With Windows 10 coming to smartphones, tablets and PCs alike, the team that has developed Windows Phone over the past four years is now merging into the overall team that develops Windows as a product. This is a decision months in the making, with Microsoft CEO Satya Nadella himself expressing back in July the goal to build Windows as one platform for all devices.
That doesn’t mean Windows should stop caring about phones. In an email to employees, Nadella also said that the world is becoming mobile-first and cloud-first, though this move from Windows Phone 8.1 to Windows 10 seems to focus on the opposite. We’re not sure how Microsoft is merging the remnants of the Windows Phone team into the Windows 10 team, but there’s no longer a clear distinction between the two.
As smartphones border the size and capabilities of tablets, how will Microsoft ensure a balance is kept between the goals for Windows tablets and Windows smartphones? We’re having a hard time seeing clarity in this mission, further complicated a once clear relationship between Windows and Windows Phone. This is especially concerning because we’ve finally started seeing Windows Phone updates and progress toward building a unique user experience. With Windows 10, all of this is up in the air once again.
You’re driving app developers and users crazy
Microsoft has good intentions with merging Windows into its mobile platform. Mostly it’s part of the company’s plans to develop a universal app concept so that applications on the Windows Store can run on as many devices as possible. This isn’t the first time that Microsoft tried merging its developers across platforms, and depending on the capabilities of Microsoft’s future SDKs for all platforms, this could either greatly help development for Windows smartphones, or outright destroy it.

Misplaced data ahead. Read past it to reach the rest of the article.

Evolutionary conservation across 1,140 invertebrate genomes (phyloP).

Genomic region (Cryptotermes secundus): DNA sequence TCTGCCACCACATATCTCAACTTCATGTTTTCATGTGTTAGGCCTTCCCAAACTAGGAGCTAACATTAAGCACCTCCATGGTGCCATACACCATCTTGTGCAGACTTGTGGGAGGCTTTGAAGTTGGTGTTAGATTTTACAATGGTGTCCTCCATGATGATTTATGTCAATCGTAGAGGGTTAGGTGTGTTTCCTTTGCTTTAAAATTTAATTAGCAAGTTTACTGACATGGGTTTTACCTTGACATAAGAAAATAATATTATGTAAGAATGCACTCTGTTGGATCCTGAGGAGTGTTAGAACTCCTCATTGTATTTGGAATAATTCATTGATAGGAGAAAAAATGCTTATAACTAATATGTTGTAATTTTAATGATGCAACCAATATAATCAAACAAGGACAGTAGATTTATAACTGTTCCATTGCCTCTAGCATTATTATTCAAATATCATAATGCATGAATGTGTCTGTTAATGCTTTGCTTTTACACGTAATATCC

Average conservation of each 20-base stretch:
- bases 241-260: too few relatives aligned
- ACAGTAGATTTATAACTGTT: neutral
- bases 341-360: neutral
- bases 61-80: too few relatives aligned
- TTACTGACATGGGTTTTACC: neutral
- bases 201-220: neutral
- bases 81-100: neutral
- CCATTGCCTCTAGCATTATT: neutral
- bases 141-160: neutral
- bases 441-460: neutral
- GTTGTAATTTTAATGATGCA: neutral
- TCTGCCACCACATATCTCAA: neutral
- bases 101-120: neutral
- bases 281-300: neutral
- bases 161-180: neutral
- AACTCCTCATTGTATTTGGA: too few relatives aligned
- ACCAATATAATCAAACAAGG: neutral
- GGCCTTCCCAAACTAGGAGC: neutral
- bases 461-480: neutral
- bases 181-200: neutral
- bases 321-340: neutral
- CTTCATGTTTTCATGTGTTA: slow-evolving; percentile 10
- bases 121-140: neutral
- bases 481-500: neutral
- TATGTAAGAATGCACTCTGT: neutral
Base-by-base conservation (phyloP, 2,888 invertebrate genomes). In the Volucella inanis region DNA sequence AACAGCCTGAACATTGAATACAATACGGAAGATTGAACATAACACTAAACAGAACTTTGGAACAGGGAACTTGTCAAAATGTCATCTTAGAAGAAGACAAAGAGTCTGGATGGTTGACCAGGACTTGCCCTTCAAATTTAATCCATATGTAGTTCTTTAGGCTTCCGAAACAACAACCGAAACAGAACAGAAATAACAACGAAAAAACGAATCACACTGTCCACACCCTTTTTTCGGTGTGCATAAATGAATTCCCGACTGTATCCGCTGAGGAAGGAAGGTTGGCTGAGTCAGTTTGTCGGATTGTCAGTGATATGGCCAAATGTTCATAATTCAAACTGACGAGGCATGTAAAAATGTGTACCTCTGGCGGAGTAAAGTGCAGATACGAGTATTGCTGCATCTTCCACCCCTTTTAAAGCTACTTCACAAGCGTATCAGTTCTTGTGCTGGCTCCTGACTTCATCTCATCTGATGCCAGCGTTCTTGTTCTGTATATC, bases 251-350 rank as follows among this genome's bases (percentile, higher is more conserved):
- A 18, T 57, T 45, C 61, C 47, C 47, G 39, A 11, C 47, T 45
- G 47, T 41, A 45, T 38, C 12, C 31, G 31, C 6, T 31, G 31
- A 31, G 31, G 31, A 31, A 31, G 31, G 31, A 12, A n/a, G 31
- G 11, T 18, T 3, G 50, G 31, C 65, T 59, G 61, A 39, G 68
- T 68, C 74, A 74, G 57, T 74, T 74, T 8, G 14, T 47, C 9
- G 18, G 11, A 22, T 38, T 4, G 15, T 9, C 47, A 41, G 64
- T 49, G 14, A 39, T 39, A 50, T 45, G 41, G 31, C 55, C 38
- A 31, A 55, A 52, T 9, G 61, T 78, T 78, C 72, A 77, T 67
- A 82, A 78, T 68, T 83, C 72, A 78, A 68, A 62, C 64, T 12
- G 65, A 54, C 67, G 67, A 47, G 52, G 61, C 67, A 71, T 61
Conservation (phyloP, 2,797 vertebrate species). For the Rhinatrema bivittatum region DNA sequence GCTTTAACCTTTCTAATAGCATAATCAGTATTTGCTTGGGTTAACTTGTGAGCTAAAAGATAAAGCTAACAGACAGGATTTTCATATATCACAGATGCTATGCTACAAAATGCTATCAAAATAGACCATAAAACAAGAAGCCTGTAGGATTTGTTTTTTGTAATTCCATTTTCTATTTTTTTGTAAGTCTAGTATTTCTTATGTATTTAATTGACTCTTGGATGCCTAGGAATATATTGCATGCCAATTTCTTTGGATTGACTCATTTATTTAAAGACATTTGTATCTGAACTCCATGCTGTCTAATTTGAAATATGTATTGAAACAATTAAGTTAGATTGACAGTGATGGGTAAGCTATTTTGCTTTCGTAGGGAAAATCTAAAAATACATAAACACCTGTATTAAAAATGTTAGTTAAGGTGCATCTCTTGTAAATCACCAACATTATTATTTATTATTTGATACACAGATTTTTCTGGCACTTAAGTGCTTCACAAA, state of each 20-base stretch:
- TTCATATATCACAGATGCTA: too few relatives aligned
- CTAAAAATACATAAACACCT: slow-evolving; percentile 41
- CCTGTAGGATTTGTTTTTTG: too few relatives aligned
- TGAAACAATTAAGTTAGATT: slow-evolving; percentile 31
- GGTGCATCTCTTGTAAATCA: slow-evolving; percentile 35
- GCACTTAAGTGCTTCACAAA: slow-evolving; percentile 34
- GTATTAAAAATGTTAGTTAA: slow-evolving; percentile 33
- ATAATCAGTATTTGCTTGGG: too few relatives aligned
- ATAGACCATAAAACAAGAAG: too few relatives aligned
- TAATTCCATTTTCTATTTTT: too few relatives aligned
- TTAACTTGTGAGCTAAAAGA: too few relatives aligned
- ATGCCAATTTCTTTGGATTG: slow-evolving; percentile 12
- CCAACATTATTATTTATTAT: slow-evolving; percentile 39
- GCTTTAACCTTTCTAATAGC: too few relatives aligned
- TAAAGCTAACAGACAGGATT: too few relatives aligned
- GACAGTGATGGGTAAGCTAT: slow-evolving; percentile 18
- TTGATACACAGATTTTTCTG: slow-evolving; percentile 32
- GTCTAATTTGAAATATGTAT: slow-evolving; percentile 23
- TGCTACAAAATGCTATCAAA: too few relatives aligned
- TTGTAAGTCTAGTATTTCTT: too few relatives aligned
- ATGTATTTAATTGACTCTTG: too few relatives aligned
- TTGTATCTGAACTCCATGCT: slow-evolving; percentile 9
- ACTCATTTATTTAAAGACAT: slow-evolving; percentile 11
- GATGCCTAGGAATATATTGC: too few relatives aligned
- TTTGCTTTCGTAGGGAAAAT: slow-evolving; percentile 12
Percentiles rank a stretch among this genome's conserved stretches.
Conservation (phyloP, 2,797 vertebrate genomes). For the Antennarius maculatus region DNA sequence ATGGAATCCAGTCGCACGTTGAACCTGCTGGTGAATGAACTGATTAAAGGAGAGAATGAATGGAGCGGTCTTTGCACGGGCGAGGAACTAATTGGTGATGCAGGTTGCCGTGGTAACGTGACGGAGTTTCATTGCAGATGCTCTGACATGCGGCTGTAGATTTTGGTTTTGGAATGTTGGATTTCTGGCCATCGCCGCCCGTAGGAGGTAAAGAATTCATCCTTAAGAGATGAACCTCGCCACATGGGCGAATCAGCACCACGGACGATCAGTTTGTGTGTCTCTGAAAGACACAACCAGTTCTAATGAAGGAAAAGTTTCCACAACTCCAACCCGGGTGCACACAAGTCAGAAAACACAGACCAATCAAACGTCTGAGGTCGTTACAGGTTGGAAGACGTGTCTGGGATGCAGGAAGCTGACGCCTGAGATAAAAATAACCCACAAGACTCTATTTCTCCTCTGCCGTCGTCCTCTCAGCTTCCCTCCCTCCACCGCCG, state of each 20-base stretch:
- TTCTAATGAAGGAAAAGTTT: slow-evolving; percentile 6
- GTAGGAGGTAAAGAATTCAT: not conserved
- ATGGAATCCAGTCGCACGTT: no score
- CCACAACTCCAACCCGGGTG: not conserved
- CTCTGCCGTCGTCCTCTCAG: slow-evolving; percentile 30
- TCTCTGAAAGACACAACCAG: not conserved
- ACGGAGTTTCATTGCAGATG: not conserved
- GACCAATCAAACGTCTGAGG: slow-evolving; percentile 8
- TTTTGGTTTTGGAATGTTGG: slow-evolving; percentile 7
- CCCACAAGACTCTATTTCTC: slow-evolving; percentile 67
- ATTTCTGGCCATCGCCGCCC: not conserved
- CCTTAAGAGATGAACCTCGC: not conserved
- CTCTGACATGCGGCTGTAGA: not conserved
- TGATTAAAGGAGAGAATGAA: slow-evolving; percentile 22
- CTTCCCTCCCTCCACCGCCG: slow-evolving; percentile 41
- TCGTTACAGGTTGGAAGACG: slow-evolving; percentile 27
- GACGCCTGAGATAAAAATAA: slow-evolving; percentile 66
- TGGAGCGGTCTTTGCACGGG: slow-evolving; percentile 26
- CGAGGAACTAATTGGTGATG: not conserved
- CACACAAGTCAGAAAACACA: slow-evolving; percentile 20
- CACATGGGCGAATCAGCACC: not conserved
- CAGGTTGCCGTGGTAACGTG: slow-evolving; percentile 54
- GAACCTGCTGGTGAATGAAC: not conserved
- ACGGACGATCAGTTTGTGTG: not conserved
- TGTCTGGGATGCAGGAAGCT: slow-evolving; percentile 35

Building an SDK (software development kit) that will power applications from four inches to 40 inches is a tall order. Unfortunately, Microsoft has done little in its Windows Store to prove it can effectively build apps across such a great scale. While it may be easy to build consistent design across tablets, laptops, and PCs, finding a way to balance that with the design of a smartphone will be a challenge. At best, Microsoft will encourage a single, robust app store for all of its products. At worst, Windows smartphone owners will yet again be left behind as developers focus on the far more popular desktop version of the OS. Along the way Microsoft will certainly anger users and developers looking for a consistent OS experience.
Microsoft has tried everything to win over customers to its mobile products from offering cheap phones to paying developers to port their apps. This move from Windows Phone to Windows 10 may simply reverse its efforts to win over developers and users to its mobile OS. We’ll have to wait and see what Microsoft announces in the coming weeks to see the true extent of this merger between Windows and Windows Phone. Whatever happens, Microsoft needs to decide once and for all the future of its mobile platform, or it may alienate the few loyal users it still has.
The views expressed here are solely those of the author and do not reflect the beliefs of Digital Trends.